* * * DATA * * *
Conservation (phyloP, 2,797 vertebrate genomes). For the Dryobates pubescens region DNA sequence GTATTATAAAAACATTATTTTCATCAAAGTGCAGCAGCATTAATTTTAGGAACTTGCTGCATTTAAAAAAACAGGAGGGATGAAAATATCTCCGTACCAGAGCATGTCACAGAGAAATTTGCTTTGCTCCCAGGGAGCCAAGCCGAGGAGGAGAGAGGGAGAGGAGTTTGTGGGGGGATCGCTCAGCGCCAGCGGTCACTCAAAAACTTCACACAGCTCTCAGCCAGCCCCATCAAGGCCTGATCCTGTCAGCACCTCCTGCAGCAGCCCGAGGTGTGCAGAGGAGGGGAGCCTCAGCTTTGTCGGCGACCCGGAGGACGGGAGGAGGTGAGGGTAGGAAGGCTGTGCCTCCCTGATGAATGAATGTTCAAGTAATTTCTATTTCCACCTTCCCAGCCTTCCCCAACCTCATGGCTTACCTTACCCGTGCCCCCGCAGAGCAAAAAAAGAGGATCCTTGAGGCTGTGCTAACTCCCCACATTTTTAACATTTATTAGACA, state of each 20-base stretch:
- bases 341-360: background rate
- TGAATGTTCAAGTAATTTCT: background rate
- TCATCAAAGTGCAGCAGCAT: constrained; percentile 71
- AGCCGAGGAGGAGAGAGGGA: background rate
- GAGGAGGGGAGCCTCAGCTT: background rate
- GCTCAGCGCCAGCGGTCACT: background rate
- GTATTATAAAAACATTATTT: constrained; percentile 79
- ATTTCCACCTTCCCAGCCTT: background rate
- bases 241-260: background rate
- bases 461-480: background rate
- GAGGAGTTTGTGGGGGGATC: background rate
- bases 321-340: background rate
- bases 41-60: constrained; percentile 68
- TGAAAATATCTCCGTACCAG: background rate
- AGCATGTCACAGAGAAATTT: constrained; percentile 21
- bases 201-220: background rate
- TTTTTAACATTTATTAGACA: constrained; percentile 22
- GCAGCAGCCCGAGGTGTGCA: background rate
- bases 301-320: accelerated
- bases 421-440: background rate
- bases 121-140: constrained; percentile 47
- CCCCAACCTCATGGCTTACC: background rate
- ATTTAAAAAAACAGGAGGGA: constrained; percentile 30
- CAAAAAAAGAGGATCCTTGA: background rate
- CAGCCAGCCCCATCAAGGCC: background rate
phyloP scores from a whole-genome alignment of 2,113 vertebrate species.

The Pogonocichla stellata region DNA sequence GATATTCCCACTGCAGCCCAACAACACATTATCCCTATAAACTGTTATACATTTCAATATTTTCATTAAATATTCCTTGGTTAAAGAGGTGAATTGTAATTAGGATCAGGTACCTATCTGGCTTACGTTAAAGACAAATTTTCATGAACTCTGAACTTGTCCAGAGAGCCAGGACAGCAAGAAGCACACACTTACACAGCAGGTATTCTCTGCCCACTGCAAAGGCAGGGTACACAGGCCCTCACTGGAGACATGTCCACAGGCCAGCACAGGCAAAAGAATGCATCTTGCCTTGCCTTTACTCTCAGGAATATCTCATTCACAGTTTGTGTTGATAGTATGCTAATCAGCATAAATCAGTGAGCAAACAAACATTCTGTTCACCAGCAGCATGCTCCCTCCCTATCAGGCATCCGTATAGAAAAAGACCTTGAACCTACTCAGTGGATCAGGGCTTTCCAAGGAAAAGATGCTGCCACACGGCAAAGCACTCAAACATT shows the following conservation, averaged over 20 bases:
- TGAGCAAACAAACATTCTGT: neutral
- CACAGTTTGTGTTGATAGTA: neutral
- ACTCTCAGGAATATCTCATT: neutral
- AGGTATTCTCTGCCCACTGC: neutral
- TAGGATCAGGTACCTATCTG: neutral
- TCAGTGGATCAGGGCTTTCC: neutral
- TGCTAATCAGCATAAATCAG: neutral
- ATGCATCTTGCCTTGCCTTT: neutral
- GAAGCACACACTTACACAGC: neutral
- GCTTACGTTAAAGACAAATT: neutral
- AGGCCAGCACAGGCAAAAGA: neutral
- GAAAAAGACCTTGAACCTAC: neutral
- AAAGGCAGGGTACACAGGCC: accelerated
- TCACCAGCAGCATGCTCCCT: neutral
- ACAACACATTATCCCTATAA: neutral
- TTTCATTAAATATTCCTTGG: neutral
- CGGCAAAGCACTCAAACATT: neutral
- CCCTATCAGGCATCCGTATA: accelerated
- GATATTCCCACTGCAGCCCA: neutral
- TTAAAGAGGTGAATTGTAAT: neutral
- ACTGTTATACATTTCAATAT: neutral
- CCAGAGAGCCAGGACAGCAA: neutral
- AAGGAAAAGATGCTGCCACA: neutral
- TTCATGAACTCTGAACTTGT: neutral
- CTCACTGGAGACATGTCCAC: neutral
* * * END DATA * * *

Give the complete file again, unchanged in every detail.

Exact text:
Conservation (phyloP, 2,797 vertebrate genomes). For the Dryobates pubescens region DNA sequence GTATTATAAAAACATTATTTTCATCAAAGTGCAGCAGCATTAATTTTAGGAACTTGCTGCATTTAAAAAAACAGGAGGGATGAAAATATCTCCGTACCAGAGCATGTCACAGAGAAATTTGCTTTGCTCCCAGGGAGCCAAGCCGAGGAGGAGAGAGGGAGAGGAGTTTGTGGGGGGATCGCTCAGCGCCAGCGGTCACTCAAAAACTTCACACAGCTCTCAGCCAGCCCCATCAAGGCCTGATCCTGTCAGCACCTCCTGCAGCAGCCCGAGGTGTGCAGAGGAGGGGAGCCTCAGCTTTGTCGGCGACCCGGAGGACGGGAGGAGGTGAGGGTAGGAAGGCTGTGCCTCCCTGATGAATGAATGTTCAAGTAATTTCTATTTCCACCTTCCCAGCCTTCCCCAACCTCATGGCTTACCTTACCCGTGCCCCCGCAGAGCAAAAAAAGAGGATCCTTGAGGCTGTGCTAACTCCCCACATTTTTAACATTTATTAGACA, state of each 20-base stretch:
- bases 341-360: background rate
- TGAATGTTCAAGTAATTTCT: background rate
- TCATCAAAGTGCAGCAGCAT: constrained; percentile 71
- AGCCGAGGAGGAGAGAGGGA: background rate
- GAGGAGGGGAGCCTCAGCTT: background rate
- GCTCAGCGCCAGCGGTCACT: background rate
- GTATTATAAAAACATTATTT: constrained; percentile 79
- ATTTCCACCTTCCCAGCCTT: background rate
- bases 241-260: background rate
- bases 461-480: background rate
- GAGGAGTTTGTGGGGGGATC: background rate
- bases 321-340: background rate
- bases 41-60: constrained; percentile 68
- TGAAAATATCTCCGTACCAG: background rate
- AGCATGTCACAGAGAAATTT: constrained; percentile 21
- bases 201-220: background rate
- TTTTTAACATTTATTAGACA: constrained; percentile 22
- GCAGCAGCCCGAGGTGTGCA: background rate
- bases 301-320: accelerated
- bases 421-440: background rate
- bases 121-140: constrained; percentile 47
- CCCCAACCTCATGGCTTACC: background rate
- ATTTAAAAAAACAGGAGGGA: constrained; percentile 30
- CAAAAAAAGAGGATCCTTGA: background rate
- CAGCCAGCCCCATCAAGGCC: background rate
phyloP scores from a whole-genome alignment of 2,113 vertebrate species.

The Pogonocichla stellata region DNA sequence GATATTCCCACTGCAGCCCAACAACACATTATCCCTATAAACTGTTATACATTTCAATATTTTCATTAAATATTCCTTGGTTAAAGAGGTGAATTGTAATTAGGATCAGGTACCTATCTGGCTTACGTTAAAGACAAATTTTCATGAACTCTGAACTTGTCCAGAGAGCCAGGACAGCAAGAAGCACACACTTACACAGCAGGTATTCTCTGCCCACTGCAAAGGCAGGGTACACAGGCCCTCACTGGAGACATGTCCACAGGCCAGCACAGGCAAAAGAATGCATCTTGCCTTGCCTTTACTCTCAGGAATATCTCATTCACAGTTTGTGTTGATAGTATGCTAATCAGCATAAATCAGTGAGCAAACAAACATTCTGTTCACCAGCAGCATGCTCCCTCCCTATCAGGCATCCGTATAGAAAAAGACCTTGAACCTACTCAGTGGATCAGGGCTTTCCAAGGAAAAGATGCTGCCACACGGCAAAGCACTCAAACATT shows the following conservation, averaged over 20 bases:
- TGAGCAAACAAACATTCTGT: neutral
- CACAGTTTGTGTTGATAGTA: neutral
- ACTCTCAGGAATATCTCATT: neutral
- AGGTATTCTCTGCCCACTGC: neutral
- TAGGATCAGGTACCTATCTG: neutral
- TCAGTGGATCAGGGCTTTCC: neutral
- TGCTAATCAGCATAAATCAG: neutral
- ATGCATCTTGCCTTGCCTTT: neutral
- GAAGCACACACTTACACAGC: neutral
- GCTTACGTTAAAGACAAATT: neutral
- AGGCCAGCACAGGCAAAAGA: neutral
- GAAAAAGACCTTGAACCTAC: neutral
- AAAGGCAGGGTACACAGGCC: accelerated
- TCACCAGCAGCATGCTCCCT: neutral
- ACAACACATTATCCCTATAA: neutral
- TTTCATTAAATATTCCTTGG: neutral
- CGGCAAAGCACTCAAACATT: neutral
- CCCTATCAGGCATCCGTATA: accelerated
- GATATTCCCACTGCAGCCCA: neutral
- TTAAAGAGGTGAATTGTAAT: neutral
- ACTGTTATACATTTCAATAT: neutral
- CCAGAGAGCCAGGACAGCAA: neutral
- AAGGAAAAGATGCTGCCACA: neutral
- TTCATGAACTCTGAACTTGT: neutral
- CTCACTGGAGACATGTCCAC: neutral